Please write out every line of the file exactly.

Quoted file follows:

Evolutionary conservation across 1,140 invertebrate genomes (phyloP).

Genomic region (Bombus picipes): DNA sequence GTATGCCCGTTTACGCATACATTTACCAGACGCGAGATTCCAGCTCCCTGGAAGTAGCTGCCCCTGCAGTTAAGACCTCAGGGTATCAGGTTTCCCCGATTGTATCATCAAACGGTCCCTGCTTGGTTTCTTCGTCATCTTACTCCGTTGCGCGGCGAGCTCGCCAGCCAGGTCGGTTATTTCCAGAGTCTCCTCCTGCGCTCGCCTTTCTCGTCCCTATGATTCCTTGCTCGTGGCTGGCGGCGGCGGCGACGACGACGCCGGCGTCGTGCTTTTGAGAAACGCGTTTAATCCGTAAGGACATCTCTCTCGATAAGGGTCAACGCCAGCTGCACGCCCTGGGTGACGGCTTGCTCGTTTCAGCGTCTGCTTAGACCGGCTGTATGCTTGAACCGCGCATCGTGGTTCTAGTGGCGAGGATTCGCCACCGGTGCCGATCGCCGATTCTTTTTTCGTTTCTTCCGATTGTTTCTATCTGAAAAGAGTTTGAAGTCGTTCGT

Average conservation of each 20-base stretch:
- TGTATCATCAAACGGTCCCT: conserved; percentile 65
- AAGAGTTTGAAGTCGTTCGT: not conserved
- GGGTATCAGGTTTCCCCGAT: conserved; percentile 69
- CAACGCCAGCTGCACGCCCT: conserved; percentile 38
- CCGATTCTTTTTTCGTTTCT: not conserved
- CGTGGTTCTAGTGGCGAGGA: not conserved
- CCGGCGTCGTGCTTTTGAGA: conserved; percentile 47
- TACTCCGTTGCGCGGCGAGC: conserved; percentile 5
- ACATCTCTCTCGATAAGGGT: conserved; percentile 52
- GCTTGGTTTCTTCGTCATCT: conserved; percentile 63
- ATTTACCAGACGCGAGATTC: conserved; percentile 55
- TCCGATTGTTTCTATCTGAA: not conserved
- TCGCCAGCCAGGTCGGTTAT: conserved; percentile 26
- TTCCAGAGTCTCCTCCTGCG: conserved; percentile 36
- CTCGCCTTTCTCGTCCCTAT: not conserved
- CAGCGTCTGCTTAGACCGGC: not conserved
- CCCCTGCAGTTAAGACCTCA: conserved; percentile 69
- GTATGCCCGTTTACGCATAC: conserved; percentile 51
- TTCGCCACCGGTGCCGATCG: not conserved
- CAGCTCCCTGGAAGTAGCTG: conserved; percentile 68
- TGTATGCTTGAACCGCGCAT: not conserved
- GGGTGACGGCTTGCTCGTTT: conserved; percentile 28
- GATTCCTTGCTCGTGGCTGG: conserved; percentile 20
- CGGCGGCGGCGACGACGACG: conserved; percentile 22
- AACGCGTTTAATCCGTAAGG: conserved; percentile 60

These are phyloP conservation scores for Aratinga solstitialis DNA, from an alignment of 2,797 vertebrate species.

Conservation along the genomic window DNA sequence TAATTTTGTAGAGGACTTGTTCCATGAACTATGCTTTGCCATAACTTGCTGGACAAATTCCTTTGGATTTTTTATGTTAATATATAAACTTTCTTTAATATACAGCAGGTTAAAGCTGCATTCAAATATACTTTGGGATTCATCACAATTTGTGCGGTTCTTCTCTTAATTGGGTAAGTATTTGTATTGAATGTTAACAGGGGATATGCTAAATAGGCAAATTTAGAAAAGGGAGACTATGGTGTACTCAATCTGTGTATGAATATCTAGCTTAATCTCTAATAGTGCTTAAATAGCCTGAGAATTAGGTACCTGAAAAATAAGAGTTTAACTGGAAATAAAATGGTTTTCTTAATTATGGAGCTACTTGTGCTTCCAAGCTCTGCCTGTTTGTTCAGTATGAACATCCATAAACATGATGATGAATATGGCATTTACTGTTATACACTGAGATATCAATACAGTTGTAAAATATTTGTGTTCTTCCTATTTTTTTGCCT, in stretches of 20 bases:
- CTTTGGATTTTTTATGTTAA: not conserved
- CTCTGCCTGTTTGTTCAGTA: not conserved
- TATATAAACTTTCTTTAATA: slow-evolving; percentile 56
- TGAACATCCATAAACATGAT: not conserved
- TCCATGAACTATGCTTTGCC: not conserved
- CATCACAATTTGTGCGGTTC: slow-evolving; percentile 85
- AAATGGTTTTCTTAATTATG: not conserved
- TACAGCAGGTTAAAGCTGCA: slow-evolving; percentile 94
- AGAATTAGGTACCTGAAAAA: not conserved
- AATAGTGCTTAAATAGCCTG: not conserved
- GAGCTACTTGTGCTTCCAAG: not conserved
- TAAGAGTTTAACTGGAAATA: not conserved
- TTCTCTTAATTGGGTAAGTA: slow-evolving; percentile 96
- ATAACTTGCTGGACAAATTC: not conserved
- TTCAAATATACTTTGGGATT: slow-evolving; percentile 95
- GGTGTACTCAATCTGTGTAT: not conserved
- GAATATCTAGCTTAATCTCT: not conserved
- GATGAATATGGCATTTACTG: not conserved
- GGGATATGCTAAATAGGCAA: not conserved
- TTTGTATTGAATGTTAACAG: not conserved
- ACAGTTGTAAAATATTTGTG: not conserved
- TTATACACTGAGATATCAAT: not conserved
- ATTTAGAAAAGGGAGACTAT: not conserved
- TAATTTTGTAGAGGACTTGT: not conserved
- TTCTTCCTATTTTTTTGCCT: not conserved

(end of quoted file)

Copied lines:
Evolutionary conservation across 1,140 invertebrate genomes (phyloP).

Genomic region (Bombus picipes): DNA sequence GTATGCCCGTTTACGCATACATTTACCAGACGCGAGATTCCAGCTCCCTGGAAGTAGCTGCCCCTGCAGTTAAGACCTCAGGGTATCAGGTTTCCCCGATTGTATCATCAAACGGTCCCTGCTTGGTTTCTTCGTCATCTTACTCCGTTGCGCGGCGAGCTCGCCAGCCAGGTCGGTTATTTCCAGAGTCTCCTCCTGCGCTCGCCTTTCTCGTCCCTATGATTCCTTGCTCGTGGCTGGCGGCGGCGGCGACGACGACGCCGGCGTCGTGCTTTTGAGAAACGCGTTTAATCCGTAAGGACATCTCTCTCGATAAGGGTCAACGCCAGCTGCACGCCCTGGGTGACGGCTTGCTCGTTTCAGCGTCTGCTTAGACCGGCTGTATGCTTGAACCGCGCATCGTGGTTCTAGTGGCGAGGATTCGCCACCGGTGCCGATCGCCGATTCTTTTTTCGTTTCTTCCGATTGTTTCTATCTGAAAAGAGTTTGAAGTCGTTCGT

Average conservation of each 20-base stretch:
- TGTATCATCAAACGGTCCCT: conserved; percentile 65
- AAGAGTTTGAAGTCGTTCGT: not conserved
- GGGTATCAGGTTTCCCCGAT: conserved; percentile 69
- CAACGCCAGCTGCACGCCCT: conserved; percentile 38
- CCGATTCTTTTTTCGTTTCT: not conserved
- CGTGGTTCTAGTGGCGAGGA: not conserved
- CCGGCGTCGTGCTTTTGAGA: conserved; percentile 47
- TACTCCGTTGCGCGGCGAGC: conserved; percentile 5
- ACATCTCTCTCGATAAGGGT: conserved; percentile 52
- GCTTGGTTTCTTCGTCATCT: conserved; percentile 63
- ATTTACCAGACGCGAGATTC: conserved; percentile 55
- TCCGATTGTTTCTATCTGAA: not conserved
- TCGCCAGCCAGGTCGGTTAT: conserved; percentile 26
- TTCCAGAGTCTCCTCCTGCG: conserved; percentile 36
- CTCGCCTTTCTCGTCCCTAT: not conserved
- CAGCGTCTGCTTAGACCGGC: not conserved
- CCCCTGCAGTTAAGACCTCA: conserved; percentile 69
- GTATGCCCGTTTACGCATAC: conserved; percentile 51
- TTCGCCACCGGTGCCGATCG: not conserved
- CAGCTCCCTGGAAGTAGCTG: conserved; percentile 68
- TGTATGCTTGAACCGCGCAT: not conserved
- GGGTGACGGCTTGCTCGTTT: conserved; percentile 28
- GATTCCTTGCTCGTGGCTGG: conserved; percentile 20
- CGGCGGCGGCGACGACGACG: conserved; percentile 22
- AACGCGTTTAATCCGTAAGG: conserved; percentile 60

These are phyloP conservation scores for Aratinga solstitialis DNA, from an alignment of 2,797 vertebrate species.

Conservation along the genomic window DNA sequence TAATTTTGTAGAGGACTTGTTCCATGAACTATGCTTTGCCATAACTTGCTGGACAAATTCCTTTGGATTTTTTATGTTAATATATAAACTTTCTTTAATATACAGCAGGTTAAAGCTGCATTCAAATATACTTTGGGATTCATCACAATTTGTGCGGTTCTTCTCTTAATTGGGTAAGTATTTGTATTGAATGTTAACAGGGGATATGCTAAATAGGCAAATTTAGAAAAGGGAGACTATGGTGTACTCAATCTGTGTATGAATATCTAGCTTAATCTCTAATAGTGCTTAAATAGCCTGAGAATTAGGTACCTGAAAAATAAGAGTTTAACTGGAAATAAAATGGTTTTCTTAATTATGGAGCTACTTGTGCTTCCAAGCTCTGCCTGTTTGTTCAGTATGAACATCCATAAACATGATGATGAATATGGCATTTACTGTTATACACTGAGATATCAATACAGTTGTAAAATATTTGTGTTCTTCCTATTTTTTTGCCT, in stretches of 20 bases:
- CTTTGGATTTTTTATGTTAA: not conserved
- CTCTGCCTGTTTGTTCAGTA: not conserved
- TATATAAACTTTCTTTAATA: slow-evolving; percentile 56
- TGAACATCCATAAACATGAT: not conserved
- TCCATGAACTATGCTTTGCC: not conserved
- CATCACAATTTGTGCGGTTC: slow-evolving; percentile 85
- AAATGGTTTTCTTAATTATG: not conserved
- TACAGCAGGTTAAAGCTGCA: slow-evolving; percentile 94
- AGAATTAGGTACCTGAAAAA: not conserved
- AATAGTGCTTAAATAGCCTG: not conserved
- GAGCTACTTGTGCTTCCAAG: not conserved
- TAAGAGTTTAACTGGAAATA: not conserved
- TTCTCTTAATTGGGTAAGTA: slow-evolving; percentile 96
- ATAACTTGCTGGACAAATTC: not conserved
- TTCAAATATACTTTGGGATT: slow-evolving; percentile 95
- GGTGTACTCAATCTGTGTAT: not conserved
- GAATATCTAGCTTAATCTCT: not conserved
- GATGAATATGGCATTTACTG: not conserved
- GGGATATGCTAAATAGGCAA: not conserved
- TTTGTATTGAATGTTAACAG: not conserved
- ACAGTTGTAAAATATTTGTG: not conserved
- TTATACACTGAGATATCAAT: not conserved
- ATTTAGAAAAGGGAGACTAT: not conserved
- TAATTTTGTAGAGGACTTGT: not conserved
- TTCTTCCTATTTTTTTGCCT: not conserved